Sunday, April 26, 2015

More Spring, Richardson's Point, and a Mill Stone

Couldn't help taking a few more spring pictures today when we went for a walk.

 Nauvoo Temple in the spring!
 The pictures below were actually taken in Quincy this week. What a lovely town!

Quincy with our friends, the Udahls.

See details: Charley's Run

Richardson's Point
All of the Nauvoo missionaries met at Richardson's Point this week. I had no idea what part it played in Mormon history so let me catch you up.

About 1,200 acres of this area was homesteaded between 1840-1845 by various members of the Richardson and Stewart families from Kentucky and Ohio, respectively. Benjamin Franklin Stewart was married to Polly Richardson, cementing ties between the families. Polly's brother, George, probably owned the actual land on which Richardson's Point is located. When Benjamin and Polly joined the Mormons in 1842, several family members also joined the Church and most eventually traveled West with the pioneers. They were all living on the land when Brigham Young halted the Mormon exodus at this location in March 1846 due to heavy rain. The travelers had been in route for about a month after leaving Nauvoo that winter.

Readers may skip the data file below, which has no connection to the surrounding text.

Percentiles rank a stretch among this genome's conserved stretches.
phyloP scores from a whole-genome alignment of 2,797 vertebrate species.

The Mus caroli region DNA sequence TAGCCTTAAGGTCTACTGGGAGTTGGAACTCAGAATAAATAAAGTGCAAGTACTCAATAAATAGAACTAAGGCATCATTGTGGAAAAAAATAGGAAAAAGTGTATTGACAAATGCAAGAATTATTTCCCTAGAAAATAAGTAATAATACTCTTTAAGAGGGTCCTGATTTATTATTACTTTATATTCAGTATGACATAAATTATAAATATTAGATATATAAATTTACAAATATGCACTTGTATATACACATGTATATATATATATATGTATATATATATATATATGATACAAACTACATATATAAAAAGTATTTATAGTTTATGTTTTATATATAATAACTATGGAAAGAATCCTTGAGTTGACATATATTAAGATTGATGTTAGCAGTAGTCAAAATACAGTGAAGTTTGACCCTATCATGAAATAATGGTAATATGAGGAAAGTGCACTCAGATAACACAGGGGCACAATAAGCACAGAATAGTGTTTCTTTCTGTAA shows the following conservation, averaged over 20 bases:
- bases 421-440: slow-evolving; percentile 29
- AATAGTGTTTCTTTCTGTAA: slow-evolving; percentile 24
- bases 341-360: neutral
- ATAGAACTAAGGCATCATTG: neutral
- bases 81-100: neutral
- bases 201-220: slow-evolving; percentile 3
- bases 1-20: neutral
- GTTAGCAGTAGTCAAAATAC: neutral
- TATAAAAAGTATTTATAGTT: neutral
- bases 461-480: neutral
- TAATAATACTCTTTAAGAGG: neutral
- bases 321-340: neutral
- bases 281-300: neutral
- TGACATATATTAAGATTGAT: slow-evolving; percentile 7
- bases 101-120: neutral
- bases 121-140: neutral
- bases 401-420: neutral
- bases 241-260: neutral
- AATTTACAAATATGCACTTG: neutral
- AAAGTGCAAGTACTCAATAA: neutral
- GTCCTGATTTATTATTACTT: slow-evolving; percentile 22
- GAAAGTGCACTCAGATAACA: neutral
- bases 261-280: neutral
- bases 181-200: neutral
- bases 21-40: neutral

The Mormons in Nauvoo, Il, had planned to abandon their city in mid-1846 under mounting persecution, but violent mobs forced them to start leaving in February, when the Mississippi River was frozen- over. Thousands crossed into Iowa and camped for a time near the river before slowly moving west. On March 7th, they could go no further because their heavy wagons were sinking in the mud. They remained bogged down at Richardson's Point for nearly two weeks, but the absence of mobs gave the travelers a welcome measure of peace. While in camp, the Saints (as Church members are called) welcomed three babies into the world, set up a traveling post office, organized wagon companies, and worked on neighboring farms for food and supplies. William Pitts' brass band played for dances and also earned $55 by performing in Keosauqua, IA. The deaths of Edwin Little and James Tanner cast a pall over the camp, but the pioneers were determined to move forward. As rains lifted by the 18th of March, the main camp of several thousand people moved on, still others leaving Nauvoo would stop briefly at Richarson's Point for the next several months.